|Library assistant Norweita Graham |
displays a computer punch cardused in the
library's check-out system in 1969.
As computer technology evolves, so do people. That is to say, it almost seems like people evolve around the commercial technology, rather than the general population causing the evolution of it. I found Lev Manovich’s discussion on the trends of Flickr and YouTube videos particularly interesting and supportive of this idea. He mentions an explosion within a few months’ time in 2007 of image activity on Flickr tripling. A few months is a long time; not many savvy computer users in 2011 would find that statistic surprising. I certainly did not feel surprised while reading that section of Lev Manovich’s article, however when I think back on that as a newer image hosting website in 2007, the statistic is far more impressive. Ted Nelson wrote Computer Lib/Dream Machines with the intention of making the Internet and computer technology easily understandable and accessible to the general population. I feel as though there is evidence of this success in the popularity of image and other hosting sites that are now easily accessible and user friendly. Even though I have lived through the advance of the Internet and have had Internet access for most of my life, I was hardly aware of its history. This thought returns to the concept that technology evolves us. Computer users are so focused on the technology of right now that technology of the past hardly enters their minds. Doug Engelbart mentions, “we suspect that improving the effectiveness of the individual as he operates in our society should be approached as a system-engineering problem,” which—while published in 1962—is directly applicable to the concept that technology has become the new system engineer.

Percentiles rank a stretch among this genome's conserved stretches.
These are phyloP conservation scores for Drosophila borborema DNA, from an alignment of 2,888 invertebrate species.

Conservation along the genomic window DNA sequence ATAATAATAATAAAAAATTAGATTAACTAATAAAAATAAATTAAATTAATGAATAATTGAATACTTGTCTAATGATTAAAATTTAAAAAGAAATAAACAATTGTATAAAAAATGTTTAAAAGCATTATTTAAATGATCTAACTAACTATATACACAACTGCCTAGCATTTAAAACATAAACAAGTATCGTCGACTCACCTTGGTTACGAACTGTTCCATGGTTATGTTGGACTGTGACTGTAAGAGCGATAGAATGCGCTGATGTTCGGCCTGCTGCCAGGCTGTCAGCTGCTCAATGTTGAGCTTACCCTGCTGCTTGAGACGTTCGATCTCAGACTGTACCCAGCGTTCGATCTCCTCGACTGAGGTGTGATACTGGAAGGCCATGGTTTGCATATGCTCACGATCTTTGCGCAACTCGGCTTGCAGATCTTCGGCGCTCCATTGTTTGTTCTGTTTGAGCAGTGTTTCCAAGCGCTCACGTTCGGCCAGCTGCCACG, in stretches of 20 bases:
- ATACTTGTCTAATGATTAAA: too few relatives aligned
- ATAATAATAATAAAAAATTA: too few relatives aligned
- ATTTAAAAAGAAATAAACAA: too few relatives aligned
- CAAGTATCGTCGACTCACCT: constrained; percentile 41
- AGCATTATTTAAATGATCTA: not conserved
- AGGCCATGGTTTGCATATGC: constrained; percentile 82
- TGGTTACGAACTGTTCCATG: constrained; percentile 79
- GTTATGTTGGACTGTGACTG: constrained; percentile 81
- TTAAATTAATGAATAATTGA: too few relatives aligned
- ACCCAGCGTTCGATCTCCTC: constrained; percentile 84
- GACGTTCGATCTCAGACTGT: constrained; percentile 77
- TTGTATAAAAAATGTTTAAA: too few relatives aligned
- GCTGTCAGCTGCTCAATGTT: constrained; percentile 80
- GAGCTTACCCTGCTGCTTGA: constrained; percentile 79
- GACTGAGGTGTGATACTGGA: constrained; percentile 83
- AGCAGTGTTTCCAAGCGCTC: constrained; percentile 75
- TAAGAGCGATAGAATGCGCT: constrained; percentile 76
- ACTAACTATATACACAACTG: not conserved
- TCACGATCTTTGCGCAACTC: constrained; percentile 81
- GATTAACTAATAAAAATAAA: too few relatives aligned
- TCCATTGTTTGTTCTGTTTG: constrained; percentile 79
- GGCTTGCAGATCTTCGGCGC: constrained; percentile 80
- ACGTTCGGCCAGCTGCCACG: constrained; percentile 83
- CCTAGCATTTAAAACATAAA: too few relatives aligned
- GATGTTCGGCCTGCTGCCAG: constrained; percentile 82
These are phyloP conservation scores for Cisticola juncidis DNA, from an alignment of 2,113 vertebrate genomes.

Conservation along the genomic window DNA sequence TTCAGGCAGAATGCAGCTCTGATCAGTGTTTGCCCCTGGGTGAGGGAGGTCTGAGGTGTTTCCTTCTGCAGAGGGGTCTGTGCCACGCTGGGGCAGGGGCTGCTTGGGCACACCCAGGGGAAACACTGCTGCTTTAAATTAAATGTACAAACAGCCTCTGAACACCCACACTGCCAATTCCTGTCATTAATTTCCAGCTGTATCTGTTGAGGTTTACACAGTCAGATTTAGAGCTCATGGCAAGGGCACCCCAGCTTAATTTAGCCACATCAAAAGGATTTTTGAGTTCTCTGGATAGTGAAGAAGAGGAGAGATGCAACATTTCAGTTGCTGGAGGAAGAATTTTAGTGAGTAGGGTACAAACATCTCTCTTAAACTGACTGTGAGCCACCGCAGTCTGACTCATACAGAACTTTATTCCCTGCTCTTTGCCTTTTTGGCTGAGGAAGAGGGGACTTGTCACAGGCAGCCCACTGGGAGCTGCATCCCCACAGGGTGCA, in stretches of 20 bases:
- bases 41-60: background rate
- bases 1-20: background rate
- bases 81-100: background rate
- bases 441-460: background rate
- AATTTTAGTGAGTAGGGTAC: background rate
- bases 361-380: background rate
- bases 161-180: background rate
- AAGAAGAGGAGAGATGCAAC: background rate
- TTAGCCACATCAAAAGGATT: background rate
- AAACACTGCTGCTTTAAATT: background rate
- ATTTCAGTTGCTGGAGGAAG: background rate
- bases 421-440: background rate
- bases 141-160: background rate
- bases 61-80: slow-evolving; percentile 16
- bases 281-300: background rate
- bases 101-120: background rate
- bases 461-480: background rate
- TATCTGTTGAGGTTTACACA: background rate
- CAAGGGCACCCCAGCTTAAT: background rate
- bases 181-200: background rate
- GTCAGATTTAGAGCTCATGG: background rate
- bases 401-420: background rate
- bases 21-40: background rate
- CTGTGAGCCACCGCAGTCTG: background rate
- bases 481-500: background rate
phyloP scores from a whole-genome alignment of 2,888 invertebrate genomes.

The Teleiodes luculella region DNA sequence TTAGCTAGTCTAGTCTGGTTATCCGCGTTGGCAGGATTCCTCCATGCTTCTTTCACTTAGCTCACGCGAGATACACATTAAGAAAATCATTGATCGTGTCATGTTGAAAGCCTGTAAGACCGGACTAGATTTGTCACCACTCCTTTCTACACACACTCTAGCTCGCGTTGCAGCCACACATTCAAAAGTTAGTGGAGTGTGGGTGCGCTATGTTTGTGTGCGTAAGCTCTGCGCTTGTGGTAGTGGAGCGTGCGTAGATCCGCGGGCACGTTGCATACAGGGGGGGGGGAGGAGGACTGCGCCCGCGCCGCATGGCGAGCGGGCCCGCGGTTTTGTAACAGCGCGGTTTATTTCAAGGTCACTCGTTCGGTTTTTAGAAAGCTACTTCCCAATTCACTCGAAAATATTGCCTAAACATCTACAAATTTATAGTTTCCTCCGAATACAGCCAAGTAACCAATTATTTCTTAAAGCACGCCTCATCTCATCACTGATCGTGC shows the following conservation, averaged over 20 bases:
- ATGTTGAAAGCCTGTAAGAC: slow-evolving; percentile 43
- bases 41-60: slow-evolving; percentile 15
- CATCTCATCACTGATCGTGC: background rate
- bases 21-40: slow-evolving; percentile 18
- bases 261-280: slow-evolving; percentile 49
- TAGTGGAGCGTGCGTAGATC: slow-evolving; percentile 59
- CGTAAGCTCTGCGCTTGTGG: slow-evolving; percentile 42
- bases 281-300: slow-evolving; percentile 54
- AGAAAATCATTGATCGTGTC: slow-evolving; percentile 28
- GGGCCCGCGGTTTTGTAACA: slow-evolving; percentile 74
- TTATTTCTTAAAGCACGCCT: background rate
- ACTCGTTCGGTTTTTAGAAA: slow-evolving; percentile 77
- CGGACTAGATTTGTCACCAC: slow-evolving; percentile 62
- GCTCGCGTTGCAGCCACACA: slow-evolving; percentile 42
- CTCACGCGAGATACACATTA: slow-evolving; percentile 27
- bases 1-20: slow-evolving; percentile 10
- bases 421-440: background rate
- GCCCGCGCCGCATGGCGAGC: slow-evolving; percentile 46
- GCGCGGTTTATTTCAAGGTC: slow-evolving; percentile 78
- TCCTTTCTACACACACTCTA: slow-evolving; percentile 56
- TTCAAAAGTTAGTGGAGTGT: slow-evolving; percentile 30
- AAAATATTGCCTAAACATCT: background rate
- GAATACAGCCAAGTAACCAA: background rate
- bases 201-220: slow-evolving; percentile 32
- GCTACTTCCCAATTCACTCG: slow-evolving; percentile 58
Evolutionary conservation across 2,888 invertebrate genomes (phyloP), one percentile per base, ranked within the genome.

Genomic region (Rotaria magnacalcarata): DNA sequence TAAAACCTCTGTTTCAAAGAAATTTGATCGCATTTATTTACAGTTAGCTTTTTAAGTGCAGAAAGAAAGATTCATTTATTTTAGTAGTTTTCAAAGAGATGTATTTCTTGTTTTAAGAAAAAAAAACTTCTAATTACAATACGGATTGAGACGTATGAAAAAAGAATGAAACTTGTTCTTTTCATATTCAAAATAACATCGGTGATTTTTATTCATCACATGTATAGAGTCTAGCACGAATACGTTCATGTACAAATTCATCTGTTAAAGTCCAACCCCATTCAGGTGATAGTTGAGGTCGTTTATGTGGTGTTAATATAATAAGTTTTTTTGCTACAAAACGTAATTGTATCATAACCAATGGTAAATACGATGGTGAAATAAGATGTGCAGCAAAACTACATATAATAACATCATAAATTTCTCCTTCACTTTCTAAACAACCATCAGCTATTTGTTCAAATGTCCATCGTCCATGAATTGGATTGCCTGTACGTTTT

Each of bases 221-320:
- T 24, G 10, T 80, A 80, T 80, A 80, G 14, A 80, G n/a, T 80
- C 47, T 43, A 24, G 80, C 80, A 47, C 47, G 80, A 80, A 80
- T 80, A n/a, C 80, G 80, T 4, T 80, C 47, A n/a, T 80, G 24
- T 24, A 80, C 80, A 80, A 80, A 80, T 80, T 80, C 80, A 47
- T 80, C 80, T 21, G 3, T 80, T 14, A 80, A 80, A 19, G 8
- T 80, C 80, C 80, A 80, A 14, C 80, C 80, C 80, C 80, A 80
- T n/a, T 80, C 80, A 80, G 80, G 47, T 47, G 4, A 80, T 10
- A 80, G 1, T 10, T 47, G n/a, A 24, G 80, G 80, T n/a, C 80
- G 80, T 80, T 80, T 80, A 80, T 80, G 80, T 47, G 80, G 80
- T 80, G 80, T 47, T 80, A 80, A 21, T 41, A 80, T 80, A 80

Friday, September 16, 2011
Technological Evolution/Human Evolution
Posted by Sara Sheldon-Rosson at 4:05:00 PM